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MailTribune.com
  • LETTERS TO THE EDITOR

  • The 'Cliff fallout' article (Jan. 3) provided a well-detailed explanation of how the Social Security payroll tax works and how an end to its temporary reduction will impact wage earners. In my opinion, this is a positive change, but I'm disappointed that the article didn't connect the dots.
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  • The 'Cliff fallout' article (Jan. 3) provided a well-detailed explanation of how the Social Security payroll tax works and how an end to its temporary reduction will impact wage earners. In my opinion, this is a positive change, but I'm disappointed that the article didn't connect the dots.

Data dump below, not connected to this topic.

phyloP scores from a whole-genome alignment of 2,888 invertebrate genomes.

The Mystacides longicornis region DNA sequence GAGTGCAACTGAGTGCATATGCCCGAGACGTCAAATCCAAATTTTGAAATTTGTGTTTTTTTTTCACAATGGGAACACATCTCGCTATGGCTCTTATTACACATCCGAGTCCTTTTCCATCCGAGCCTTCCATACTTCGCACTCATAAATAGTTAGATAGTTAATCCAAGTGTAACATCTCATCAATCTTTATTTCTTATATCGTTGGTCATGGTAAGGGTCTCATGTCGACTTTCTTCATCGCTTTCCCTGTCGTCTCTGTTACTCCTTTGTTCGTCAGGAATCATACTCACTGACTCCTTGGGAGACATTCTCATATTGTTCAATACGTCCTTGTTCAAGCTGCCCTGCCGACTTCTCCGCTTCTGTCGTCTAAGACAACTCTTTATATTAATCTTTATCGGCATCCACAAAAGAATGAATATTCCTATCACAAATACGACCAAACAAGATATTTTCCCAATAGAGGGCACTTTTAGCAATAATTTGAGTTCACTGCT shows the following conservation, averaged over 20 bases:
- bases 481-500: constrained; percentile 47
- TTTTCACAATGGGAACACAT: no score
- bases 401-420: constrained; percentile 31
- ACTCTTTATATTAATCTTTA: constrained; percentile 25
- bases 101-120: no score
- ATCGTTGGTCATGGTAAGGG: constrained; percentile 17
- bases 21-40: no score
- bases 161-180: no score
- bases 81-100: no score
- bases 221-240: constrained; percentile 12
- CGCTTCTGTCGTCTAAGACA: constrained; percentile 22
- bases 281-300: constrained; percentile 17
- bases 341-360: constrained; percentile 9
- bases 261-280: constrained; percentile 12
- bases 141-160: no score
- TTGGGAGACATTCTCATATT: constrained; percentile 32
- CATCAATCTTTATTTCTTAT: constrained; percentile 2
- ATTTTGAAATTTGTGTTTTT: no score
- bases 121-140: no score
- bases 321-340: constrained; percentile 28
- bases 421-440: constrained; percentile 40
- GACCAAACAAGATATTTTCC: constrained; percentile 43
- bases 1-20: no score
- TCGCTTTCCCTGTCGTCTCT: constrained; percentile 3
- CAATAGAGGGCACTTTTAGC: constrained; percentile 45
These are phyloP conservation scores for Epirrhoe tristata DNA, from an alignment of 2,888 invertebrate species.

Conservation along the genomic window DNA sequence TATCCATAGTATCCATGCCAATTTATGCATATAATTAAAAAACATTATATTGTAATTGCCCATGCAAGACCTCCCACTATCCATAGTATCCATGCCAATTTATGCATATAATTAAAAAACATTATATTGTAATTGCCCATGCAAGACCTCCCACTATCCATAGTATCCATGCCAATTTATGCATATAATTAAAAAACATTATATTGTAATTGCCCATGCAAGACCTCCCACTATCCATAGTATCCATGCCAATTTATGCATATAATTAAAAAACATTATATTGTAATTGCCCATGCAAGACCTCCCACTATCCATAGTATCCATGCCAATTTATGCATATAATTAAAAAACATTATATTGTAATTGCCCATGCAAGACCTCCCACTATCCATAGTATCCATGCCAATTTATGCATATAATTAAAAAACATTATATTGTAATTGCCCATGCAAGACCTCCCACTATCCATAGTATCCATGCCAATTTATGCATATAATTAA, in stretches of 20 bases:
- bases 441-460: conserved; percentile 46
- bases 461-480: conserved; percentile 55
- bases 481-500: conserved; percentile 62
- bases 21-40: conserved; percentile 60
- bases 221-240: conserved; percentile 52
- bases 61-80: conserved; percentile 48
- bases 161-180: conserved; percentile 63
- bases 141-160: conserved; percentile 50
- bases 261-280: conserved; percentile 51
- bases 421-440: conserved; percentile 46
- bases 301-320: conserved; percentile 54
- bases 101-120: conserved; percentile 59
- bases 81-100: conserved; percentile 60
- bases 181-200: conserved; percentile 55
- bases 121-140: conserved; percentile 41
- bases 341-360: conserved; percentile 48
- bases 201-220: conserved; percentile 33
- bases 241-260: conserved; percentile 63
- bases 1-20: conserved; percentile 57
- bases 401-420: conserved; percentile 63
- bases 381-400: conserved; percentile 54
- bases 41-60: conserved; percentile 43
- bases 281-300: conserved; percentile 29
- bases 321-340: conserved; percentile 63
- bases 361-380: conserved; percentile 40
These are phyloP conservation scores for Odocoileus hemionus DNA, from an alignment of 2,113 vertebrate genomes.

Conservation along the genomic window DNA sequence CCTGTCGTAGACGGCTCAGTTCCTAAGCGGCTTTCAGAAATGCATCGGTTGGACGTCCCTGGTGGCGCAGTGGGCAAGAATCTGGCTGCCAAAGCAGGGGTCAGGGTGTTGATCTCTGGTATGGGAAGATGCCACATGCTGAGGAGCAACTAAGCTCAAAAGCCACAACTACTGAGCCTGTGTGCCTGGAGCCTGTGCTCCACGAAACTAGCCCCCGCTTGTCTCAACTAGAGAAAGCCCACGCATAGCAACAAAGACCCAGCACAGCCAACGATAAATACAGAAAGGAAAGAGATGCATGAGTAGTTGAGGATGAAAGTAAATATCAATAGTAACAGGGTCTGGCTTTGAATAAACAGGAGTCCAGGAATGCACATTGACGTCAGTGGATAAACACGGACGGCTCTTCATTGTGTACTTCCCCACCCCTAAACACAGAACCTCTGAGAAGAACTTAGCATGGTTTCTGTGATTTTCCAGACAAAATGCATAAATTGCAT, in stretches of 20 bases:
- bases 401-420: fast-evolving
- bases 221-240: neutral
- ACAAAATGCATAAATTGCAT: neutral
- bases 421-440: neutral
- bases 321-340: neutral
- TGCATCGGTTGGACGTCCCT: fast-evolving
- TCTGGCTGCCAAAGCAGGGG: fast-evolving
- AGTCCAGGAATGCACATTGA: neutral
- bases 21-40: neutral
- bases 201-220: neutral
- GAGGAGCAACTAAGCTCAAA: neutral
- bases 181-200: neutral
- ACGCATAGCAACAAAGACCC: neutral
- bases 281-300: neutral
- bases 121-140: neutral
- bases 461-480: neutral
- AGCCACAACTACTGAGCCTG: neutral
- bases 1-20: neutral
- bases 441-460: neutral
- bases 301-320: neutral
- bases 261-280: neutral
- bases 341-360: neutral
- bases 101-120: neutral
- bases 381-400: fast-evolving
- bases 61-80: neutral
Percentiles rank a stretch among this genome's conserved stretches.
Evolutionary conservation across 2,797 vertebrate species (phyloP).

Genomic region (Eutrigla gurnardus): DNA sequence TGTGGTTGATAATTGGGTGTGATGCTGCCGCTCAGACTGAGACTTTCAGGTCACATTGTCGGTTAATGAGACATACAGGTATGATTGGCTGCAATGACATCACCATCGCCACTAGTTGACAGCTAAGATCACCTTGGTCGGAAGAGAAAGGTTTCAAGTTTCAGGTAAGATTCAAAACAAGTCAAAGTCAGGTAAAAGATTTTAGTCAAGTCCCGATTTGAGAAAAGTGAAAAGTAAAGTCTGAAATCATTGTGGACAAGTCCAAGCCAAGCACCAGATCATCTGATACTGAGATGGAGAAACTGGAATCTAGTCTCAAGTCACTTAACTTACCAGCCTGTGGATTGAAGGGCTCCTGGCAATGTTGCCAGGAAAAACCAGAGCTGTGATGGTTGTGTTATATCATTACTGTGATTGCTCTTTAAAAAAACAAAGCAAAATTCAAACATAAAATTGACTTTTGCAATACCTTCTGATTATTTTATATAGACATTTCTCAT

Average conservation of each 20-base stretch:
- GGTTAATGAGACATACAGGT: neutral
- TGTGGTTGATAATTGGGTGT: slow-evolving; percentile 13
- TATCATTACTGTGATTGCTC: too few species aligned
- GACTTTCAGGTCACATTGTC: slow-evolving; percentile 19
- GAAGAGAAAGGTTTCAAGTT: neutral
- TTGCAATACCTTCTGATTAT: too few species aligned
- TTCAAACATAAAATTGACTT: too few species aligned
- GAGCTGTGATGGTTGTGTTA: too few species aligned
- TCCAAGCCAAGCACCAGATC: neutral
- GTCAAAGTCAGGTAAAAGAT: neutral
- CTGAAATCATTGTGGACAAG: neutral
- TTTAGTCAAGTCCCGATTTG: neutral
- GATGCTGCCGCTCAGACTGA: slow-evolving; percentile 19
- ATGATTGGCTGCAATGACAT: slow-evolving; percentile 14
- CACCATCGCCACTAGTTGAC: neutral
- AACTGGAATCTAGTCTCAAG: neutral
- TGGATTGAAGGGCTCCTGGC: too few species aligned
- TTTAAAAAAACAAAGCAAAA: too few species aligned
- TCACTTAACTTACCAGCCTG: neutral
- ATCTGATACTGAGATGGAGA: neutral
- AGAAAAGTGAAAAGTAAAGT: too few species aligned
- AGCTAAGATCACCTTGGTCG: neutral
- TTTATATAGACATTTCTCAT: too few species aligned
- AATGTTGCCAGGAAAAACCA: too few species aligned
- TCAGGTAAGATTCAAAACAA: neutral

As originally conceived, the SSA payroll tax was reduced in order to put more consumer money into the economy. It was a dubious decision, but it played well for politicians.
    The obvious result has been a reduction in the amount of direct contributions going into the Social Security Fund. Question: didn't this give more ammo to those who claim the fund is faltering?
    During the next few months we can expect SSA/Medicare to come under attack under "entitlement reform," despite not affecting the budget. The programs will be used as "bargaining chips" by both parties.
    The "chained CPI" formula is already familiar to us, but other erosive ideas are also being floated.
    I urge everyone to contact their U.S. legislators and demand an end to using SSA/Medicare as budgetary "playthings." We have all paid into these programs and are fully entitled to what is rightfully ours. — Andrew Kubik, Ashland
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